or "retard". Try to get the dwell right for a nice running
engine. See the diagram below.
Very few model engines will need more than one magnet to obtain
correct dwell angle - none of my engines needed more than one
The following measurements are for the Hall sensors and magnets
that I currently have available.
TIM-6 magnets are 1/8" dia. by 1/16" thick. With the
1/8" dia. rare earth magnets at .030" away from the
Hall Sensor face, the sensor will be turned "ON" during
the time it takes for the magnet to move .125" across the
sensor face. In other words at a certain point, as one edge of
the magnet starts to move cross the Hall sensor face, the sensor
will turn "ON" and stay "ON" until the 1/8"
diameter magnet has moved across the Hall Sensor face for a distance
of .125". As the magnet moves beyond that point, the Hall
sensor will turn "OFF" again. The distance the magnets
move during turn "ON" does not change significantly
with the magnets from .025" to .035" from the Hall Sensor,
so distance away is not that critical.
For the 2mm diameter magnet at a distance of .030" away from
the Hall Sensor face, the Hall Sensor will be turned "ON"
during the time it takes for the 2mm dia. rare earth magnet to
move a distance of .050" across the face of the sensor. All
these measurements were made using the DRO on my milling machine.
PLEASE NOTE - I get asked a lot of
questions about using these ignition modules on chain saw, weed
eater and other non-stationary and/or non-model engines. Many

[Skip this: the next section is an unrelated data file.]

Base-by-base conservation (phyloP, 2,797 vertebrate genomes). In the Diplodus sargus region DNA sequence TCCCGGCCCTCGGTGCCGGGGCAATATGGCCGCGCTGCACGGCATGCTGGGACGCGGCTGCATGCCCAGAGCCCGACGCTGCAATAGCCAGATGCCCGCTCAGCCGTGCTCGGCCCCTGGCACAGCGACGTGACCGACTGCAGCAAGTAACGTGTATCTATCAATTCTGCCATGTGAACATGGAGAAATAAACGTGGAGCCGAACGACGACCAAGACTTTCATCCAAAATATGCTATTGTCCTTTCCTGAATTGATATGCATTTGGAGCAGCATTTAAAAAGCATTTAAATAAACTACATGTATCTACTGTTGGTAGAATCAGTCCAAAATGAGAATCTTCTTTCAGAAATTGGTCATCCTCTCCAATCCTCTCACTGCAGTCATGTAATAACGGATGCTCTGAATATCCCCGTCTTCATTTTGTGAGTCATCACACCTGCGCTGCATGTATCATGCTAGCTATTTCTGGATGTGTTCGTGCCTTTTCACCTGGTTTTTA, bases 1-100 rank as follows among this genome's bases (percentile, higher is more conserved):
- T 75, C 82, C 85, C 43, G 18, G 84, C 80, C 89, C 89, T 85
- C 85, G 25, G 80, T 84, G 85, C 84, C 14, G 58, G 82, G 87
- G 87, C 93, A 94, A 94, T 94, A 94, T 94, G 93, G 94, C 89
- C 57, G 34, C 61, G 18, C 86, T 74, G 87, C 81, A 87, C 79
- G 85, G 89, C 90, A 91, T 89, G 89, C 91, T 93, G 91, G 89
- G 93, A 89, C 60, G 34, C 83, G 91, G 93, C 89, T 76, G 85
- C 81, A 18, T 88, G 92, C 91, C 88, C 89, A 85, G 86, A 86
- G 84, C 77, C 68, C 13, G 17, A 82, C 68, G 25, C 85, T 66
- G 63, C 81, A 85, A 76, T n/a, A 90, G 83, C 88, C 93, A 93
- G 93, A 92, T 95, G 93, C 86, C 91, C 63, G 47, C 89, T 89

of these types of engines have been converted and are operating
in various applications. However, I make no claim of suitability
of any of the above ignition units for non-model engines. Some
of these engine types may be suitable and some may not be. If
you want to convert these engines, you are on your own, so you
should consider the use of these ignition modules and/or coils
on non-model engines to be experimentation on your part. Please
also note - electrical items are not returnable for refund for
With the above understanding, you want to go ahead anyway,
here are some guidelines. With the right battery voltage and -
very important - an ignition coil with a primary resistance of
not less than 1 ohm, I see no reason why an enterprising person
shouldn't be able to convert most, if not all, of these engines.
In a nutshell, determine from your engine the minimum circle diameter
you can use to get the proper dwell angle (see above) from the
rotating magnet(s) which are mounted on a drum or disk somewhere
on the crankshaft (2 cycle) or cam shaft (4-cycle) and suitable
mounting of the stationary Hall Sensor in close proximity to the
rotating magnet(s) and make that installation. That is all the
modification you need to do to a single cylinder engine. There
are many ways to set up multi-cylinder engine ignition systems.
Usually multiple magnets and a distributor are required. Again,
I don't do consulting so you are on your own. Also, if you intend
to use the engine with radio control, remember that the entire
ignition system - TIM module, coil, plug wire, plug, etc. should
be shielded and grounded to the engine to prevent radio interference
and possible loss of control of your model. On the other hand,
I have talked to some fellows who say they have not found this
necessary with their particular radio by installing the radio
as far aft in the plane fuselage as possible.
You decide what you are comfortable with. Good